Tax Planning for Rate Reduction

Financial Statement Impact

While a tax rate reduction is beneficial long term, the immediate impact will likely be a charge to the income statement for most banks. This is because a net deferred tax asset (“DTA”) carried on the balance sheet must be re-measured to carry the DTA at the lower enacted tax rate that will be in place when the DTA is realized.

  • Banks often have a sizeable net DTA due to the allowance for loan losses. The re-measurement of either a net DTA, or a net deferred tax liability (“DTL”), is recorded through income tax expense in the quarter that the rate reduction is enacted.
  • DTAs and DTLs originally recorded through Other Comprehensive Income are also re-measured through income tax expense (not through OCI).
  • For most banks, the initial hit to equity from a net DTA reduction will eventually be offset by the benefit of lower taxes on future income. If the enacted tax rate reduction is only temporarily (i.e., sunsets after a number of years), the financial statement impact is more complicated.
  • Requires the timing of the DTA and DTL reversals to be forecasted and the deferred taxes to be carried at the enacted tax rate in effect for the year of the forecasted reversal.

bank-audit

Tax Planning Strategies – Overview

If a legislated reduction in tax rates is expected, the general planning strategy is to:

  • Accelerated tax deductions and claim them when tax rates are higher; and
  • Defer taxable income into future years when tax rates are lower
  • No tax benefit unless the planning results in a reduction to a pre-change tax liability (i.e., no benefit if it creates or increases an NOL carryforward)

 

Defer Gain Transactions

  • These transactions may result in the deferral of pre-tax income in the financial statements. However, if these transactions are planned to take place in the near term anyway, it may be beneficial to defer them into the post-change year.
  • Examples:
    • Selling loans at a gain
    • Selling securities at a gain
    • Selling fixed assets at a gain
    • Any other large taxable gain transactions

 

Accelerate Loss Transactions

  • These transactions may result in the accelerated recognition of pre-tax loss in the financial statements. However, if these transactions are planned to take place in the near term anyway, it may be beneficial to accelerate them into the pre-change year.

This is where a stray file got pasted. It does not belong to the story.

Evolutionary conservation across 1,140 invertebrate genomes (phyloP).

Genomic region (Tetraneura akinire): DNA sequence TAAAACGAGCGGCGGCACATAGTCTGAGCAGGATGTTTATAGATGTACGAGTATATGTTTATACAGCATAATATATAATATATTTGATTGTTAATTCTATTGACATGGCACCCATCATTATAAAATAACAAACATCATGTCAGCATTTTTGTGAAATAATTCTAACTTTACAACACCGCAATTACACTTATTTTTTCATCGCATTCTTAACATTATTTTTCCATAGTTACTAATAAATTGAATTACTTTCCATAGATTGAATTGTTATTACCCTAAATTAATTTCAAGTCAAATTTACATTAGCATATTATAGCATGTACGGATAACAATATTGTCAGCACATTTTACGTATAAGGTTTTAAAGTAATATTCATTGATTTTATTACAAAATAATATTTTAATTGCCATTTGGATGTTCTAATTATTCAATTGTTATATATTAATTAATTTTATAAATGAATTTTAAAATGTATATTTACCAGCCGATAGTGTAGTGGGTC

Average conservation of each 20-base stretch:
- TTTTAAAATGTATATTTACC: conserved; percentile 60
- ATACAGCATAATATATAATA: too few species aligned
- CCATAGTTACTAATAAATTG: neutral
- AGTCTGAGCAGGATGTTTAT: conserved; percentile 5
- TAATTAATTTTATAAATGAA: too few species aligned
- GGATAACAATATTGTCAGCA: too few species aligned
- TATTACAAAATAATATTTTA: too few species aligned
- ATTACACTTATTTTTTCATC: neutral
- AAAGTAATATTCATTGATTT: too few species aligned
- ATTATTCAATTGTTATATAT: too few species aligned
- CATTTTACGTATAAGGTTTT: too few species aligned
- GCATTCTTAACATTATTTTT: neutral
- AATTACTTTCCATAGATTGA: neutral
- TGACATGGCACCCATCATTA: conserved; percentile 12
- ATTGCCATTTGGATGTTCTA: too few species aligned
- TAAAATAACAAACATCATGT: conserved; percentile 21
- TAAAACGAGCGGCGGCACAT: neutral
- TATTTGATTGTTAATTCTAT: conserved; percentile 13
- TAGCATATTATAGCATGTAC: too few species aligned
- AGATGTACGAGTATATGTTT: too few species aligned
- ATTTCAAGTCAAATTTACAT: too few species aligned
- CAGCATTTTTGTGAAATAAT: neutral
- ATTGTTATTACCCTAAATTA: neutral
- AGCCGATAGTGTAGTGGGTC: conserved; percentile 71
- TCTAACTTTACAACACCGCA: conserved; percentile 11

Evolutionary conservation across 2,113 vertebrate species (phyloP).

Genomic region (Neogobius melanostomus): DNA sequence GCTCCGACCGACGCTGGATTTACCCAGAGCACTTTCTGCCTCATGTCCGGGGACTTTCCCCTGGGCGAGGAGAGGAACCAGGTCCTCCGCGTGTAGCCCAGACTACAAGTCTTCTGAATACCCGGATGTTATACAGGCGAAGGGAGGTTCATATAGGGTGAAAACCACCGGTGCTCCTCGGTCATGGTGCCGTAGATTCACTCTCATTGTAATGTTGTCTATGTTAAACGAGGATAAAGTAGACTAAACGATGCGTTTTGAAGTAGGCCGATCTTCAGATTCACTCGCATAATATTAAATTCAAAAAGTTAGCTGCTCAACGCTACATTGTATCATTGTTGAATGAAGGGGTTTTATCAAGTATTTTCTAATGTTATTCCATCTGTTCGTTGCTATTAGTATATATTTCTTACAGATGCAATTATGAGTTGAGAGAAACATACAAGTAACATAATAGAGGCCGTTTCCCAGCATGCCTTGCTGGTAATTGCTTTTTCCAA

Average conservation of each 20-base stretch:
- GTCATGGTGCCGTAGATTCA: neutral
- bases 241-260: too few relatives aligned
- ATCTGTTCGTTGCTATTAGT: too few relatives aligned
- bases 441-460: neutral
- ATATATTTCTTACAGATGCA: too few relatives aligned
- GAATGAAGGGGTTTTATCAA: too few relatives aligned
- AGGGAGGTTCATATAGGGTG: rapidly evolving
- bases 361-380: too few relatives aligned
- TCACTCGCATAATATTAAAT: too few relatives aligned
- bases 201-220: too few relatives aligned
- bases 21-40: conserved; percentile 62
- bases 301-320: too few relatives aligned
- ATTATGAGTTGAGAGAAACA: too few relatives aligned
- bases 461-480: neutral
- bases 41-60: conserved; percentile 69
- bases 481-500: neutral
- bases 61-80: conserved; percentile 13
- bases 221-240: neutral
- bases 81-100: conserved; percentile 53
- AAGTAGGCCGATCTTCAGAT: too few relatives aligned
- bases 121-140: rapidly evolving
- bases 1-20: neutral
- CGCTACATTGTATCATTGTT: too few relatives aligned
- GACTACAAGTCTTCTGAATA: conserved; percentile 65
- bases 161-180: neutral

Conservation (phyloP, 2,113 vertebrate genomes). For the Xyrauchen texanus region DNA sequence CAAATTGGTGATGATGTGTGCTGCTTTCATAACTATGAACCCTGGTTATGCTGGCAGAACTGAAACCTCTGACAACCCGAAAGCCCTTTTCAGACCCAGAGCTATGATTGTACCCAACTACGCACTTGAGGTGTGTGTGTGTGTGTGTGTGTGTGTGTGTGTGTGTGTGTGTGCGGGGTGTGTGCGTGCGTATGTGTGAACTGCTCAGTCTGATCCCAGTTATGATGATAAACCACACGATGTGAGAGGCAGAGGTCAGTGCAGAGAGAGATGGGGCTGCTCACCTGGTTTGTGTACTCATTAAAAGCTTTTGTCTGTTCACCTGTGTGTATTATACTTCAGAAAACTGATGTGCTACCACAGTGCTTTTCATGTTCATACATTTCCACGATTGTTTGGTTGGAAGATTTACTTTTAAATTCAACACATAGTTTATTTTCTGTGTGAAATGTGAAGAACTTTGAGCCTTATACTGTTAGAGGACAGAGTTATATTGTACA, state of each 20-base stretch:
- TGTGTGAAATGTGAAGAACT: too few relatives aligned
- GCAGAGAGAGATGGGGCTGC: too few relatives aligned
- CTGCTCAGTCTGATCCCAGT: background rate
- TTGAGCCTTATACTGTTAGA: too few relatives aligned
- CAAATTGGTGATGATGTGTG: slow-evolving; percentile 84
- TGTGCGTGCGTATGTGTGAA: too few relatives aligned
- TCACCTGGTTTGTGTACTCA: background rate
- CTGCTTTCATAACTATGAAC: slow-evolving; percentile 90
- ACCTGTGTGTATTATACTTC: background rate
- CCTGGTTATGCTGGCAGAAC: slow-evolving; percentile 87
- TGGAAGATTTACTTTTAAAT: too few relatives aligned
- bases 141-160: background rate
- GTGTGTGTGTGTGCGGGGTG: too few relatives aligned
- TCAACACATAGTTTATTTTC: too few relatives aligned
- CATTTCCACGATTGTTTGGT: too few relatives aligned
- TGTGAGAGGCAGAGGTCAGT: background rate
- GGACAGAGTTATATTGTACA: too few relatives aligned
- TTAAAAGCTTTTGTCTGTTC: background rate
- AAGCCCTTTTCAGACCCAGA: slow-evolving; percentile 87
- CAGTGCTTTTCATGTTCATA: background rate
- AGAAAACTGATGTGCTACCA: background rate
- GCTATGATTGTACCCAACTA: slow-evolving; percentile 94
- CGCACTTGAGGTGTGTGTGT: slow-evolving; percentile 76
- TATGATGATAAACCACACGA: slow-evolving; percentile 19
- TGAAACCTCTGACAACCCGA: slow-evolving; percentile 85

• Examples:
    • Selling loans, securities and fixed assets at a loss.
    • Payout of special compensation.
    • Accelerating charitable contributions up to 10% taxable income limitation.

 

Accelerate Recognition of Deferred Deductions

  • These strategies require action to be taken before the end of the pre-change year and may be possible to implement without financial statement income impact.
  • Examples:
    • Charging off loans (but financial statement impact is nullified if the allowance is restored)
  • Selling OREO properties that have been further marked down to FMV after foreclosure
  • Securing current deduction for accrued employee bonuses
    • For many, this may require modification of the existing bonus plan
    • Public companies need to consider potential IRC 162(m) issues

 

Generate Advance Deductions

  • It may be possible to accomplish these strategies with no impact to pre-tax income. Some permit action as late as the extended due date of the return and some require a formal request for change in tax accounting method (form 3115).
  • Examples:
    • Claim the maximum bonus depreciation and IRC Sec. 179 deduction available for fixed assets.
    • Perform a “cost segregation analysis” of new and historical fixed asset construction projects to enable the cumulative effect of accelerated depreciation (Sec. 481 adjustment) to be recognized in the pre-change year.
    • Maximize deductions for qualifying repairs.
    • Make the maximum deductible pension/qualified plan contribution for the year by the time the tax return is filed

Impact of Rate Reduction on Municipals

  • A tax rate reduction will likely decrease the relative value of existing fixed-rate tax-exempt municipals compared to existing fixed rate taxable bonds. A tax rate reduction will result in re-pricing of tax-exempt bond yields compared to taxable yields.
  • Current investment decisions involving tax-exempt municipal bonds should consider the potential for a tax rate reduction.

Impact of Rate Reduction on BOLI

  • A tax rate reduction will not necessarily impair the value of BOLI investments, as the underlying securities within the BOLI ncontract are often taxable obligations. However, the comparative benefit of BOLI related to other taxable investment alternatives may be diminished with a reduction in tax rates.
  • Current investment decisions involving BOLI should consider the potential for a tax rate reduction.

Impact of Rate Reduction on LIHTC Investments

  • A tax rate reduction will not impair the value of low-income housing tax credits (“LIHTC”) or other tax credits, as a tax credit is a dollar-for-dollar reduction in tax liability. However, many of these tax credit partnership investments are priced based upon a combination of the yield from tax credits and the tax benefit of operating losses.
  • A tax rate reduction will diminish the tax benefit of operating losses going forward.
  • A tax rate reduction could potentially result in some amount of immediate impairment of investment.
  • Current investment decisions involving LIHTC and other tax credit partnerships should consider the potential for a tax rate reduction.

This is an excerpt from our 2017 Annual Community Bank Industry Tax Update.

About the Author

henning-daveDavid joined YHB in 1999 after graduating from West Virginia University with a B.S.B.A. degree.  A tax specialist who works in depth with his clients, his focus is on banks and closely held businesses of any size.

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